I would have liked the story much better if:  the guest had eaten the mouse and asked for the manager, explaining to him what a wonderful salad she had just enjoyed and she would be extremely happy to come back later that night with all her friends, who are also from China, hoping to enjoy the same exquisite dish.  Complements to the Chef!!

  • Optimistic lol

  • Davi Assumpção

    That’s a very interesting point you got there. We’re experiencing those rats in the salad for a while now…

    Out of subject: was surfing around this Brazilian – where I’m from – bookstore’s website and searched for any of your books.
    They have some of them!!! “Trade Like Warren Buffet”  is currently priced R$ 137,20 – something around US$ 84,00. Too expensive? Been worse: the price dropped from R$ 152,46.

  • James this is so gross!!!!!!!!!!!  Maybe the Groupon special though?

  • Anonymous

    And you couldn’t have told it from the poor deceased mouse’s point of view?

    -Bravely, furtively, hopping and skittering to avoid the giants… Winning on to the prize of a full belly and sleeping the sleep of the well-fed… Only to end up suffocating alone and scared in a plastic container.

    Ah, forget it. It was gross and several somebodies deserved to be summarily sacked.


  • Vivek

    Add a disclamer: “Please read this one on an empty stomach”

  • Fleurystyle

    Keep it up James Altucher. Just like Letterman made people popular, CNBC will make you. I’d rather hear you when I’m ending my trading day than any other Roubini type. One day we will turn arround and realize, wow the dow’s at 20 thousand. Buy low sell high.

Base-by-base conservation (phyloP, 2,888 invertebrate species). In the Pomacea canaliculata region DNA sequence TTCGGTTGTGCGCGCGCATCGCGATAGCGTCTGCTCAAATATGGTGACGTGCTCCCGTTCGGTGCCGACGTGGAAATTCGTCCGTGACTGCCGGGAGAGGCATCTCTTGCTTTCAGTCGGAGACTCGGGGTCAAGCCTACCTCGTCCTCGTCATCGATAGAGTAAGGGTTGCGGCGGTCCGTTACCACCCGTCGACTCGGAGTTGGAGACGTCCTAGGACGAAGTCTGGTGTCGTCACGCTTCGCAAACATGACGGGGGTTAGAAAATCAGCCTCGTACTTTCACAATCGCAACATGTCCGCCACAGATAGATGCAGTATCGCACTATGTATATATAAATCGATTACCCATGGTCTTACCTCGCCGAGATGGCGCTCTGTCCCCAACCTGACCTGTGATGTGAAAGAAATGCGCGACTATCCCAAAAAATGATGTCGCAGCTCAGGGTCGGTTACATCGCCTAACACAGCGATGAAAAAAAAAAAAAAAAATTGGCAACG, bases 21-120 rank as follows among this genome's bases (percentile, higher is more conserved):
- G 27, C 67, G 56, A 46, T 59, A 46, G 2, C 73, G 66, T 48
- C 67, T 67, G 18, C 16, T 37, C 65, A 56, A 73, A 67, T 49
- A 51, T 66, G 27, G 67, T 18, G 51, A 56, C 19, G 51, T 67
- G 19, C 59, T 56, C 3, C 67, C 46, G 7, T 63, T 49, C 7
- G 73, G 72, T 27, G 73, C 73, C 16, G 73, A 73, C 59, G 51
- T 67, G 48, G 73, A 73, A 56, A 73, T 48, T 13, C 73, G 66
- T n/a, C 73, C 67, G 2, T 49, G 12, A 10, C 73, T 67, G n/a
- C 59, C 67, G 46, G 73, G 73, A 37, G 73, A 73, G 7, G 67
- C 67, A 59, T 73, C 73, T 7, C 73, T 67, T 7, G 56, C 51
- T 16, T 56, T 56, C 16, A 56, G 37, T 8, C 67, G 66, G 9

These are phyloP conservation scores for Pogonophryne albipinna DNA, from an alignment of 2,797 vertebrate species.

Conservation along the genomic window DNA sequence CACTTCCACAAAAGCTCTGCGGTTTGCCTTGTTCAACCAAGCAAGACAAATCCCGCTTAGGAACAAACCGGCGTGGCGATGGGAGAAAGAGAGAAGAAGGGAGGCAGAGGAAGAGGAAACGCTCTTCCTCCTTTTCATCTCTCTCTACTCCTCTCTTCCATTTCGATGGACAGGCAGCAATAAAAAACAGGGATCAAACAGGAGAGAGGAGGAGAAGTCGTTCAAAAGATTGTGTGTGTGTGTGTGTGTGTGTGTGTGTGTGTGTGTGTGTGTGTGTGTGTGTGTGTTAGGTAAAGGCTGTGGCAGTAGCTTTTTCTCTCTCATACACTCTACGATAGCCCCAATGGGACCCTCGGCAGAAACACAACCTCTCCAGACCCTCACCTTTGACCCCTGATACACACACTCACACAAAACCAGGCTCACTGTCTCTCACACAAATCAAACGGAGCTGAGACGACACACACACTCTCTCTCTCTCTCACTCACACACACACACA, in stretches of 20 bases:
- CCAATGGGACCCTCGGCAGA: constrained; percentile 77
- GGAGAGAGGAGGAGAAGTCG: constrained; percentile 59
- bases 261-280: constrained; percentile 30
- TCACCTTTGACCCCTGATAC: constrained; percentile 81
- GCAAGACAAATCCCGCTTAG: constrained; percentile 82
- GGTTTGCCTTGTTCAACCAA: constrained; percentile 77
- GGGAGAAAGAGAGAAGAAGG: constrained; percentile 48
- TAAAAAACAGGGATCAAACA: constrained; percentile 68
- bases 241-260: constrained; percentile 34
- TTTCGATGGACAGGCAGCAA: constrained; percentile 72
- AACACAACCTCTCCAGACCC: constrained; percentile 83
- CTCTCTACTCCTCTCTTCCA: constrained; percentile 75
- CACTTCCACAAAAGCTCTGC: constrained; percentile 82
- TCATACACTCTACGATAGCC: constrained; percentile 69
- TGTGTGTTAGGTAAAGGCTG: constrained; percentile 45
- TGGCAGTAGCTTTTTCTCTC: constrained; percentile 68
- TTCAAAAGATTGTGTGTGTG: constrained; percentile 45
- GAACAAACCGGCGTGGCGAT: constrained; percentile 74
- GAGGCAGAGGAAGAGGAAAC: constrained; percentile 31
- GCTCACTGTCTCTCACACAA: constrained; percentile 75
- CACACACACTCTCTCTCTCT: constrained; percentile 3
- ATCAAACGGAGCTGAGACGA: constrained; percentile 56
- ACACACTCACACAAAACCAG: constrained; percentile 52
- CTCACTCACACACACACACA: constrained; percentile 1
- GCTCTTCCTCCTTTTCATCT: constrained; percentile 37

• Anonymous

    Valar mousehgulis

  • mousekateer

    that woman is desperate for a man in her life.  She was hitting on you James…her Knight saved her.  No wonder you have so much trouble with women, can’t you even sniff the slightest positive vibe from awoman to you?

  • Eew.

  • Kevin M

    Plus she’ll probably be eating there for free the rest of her life.

  • Kevin M

    I saw a live mouse scurrying along under a table – eventually ending up behind the Golden Tee machine at Buffalo Wild Wings one time. Quietly alerted the manager who was changing the TV nearby and he bought us a round. That was bad enough, can’t even imagine finding one IN my food. What an interesting life you lead, James.

  • Epomadewoman

    When a rat scurried across the floor at my favorite Thai restaurant, the waiter didn’t blink, didn’t look shocked or surprised, and looked in fact like he and the rat were acquaintances, I didn’t just complain to management.  I complained to the county Dept of Health.  They paid a visit to the restaurant and confirmed my “observation”.  They shut the restaurant down until they took care of their “problem”.  It took 2 days for the place to be open again to the public.  I don’t think I would have ever eaten there again, if I hadn’t had a call back from the DoH that the place had been cleaned up.

  • Anonymous

    Someone killed Remy from Ratatouille! Now, who is going to cook?

  • guest

    Not healthy actually, they serve a lot of bread with sugar (jam/jelly).

  • John

    Nonsense. How can a chef prepare a salad and have a MOUSE get by their eyes?  Ingredients shoud ne laid out, almost leaf by leaf. Lettuce is not something you shoud be “pouring” into a bowl. Unless you’re Le Pan Quotidien. The author overrates this restaurant, whose bread is the best I’ve had but whose owners have a true identity crisis about their company.

  • Okay WTF? See you next week….I’m still gagging. Just like the fly that died in my salad mix from Walmart I hate those things. Mice in salad are okay, but marijuana is illegal, if I was high I wouldn’t of cared…

  • I feel a lot more people need to read this, very good info!

  • Matthew

    Went to lunch at a sandwich shop in SF once…bit down on the sandwich and a piece of blue something was in my mouth. Went to the counter and the color of finger nails of the person behind the counter perfectly matched the piece of finger nail I was now holding in my hand. “No – I don’t think I’m hungry now, just refund my money please…”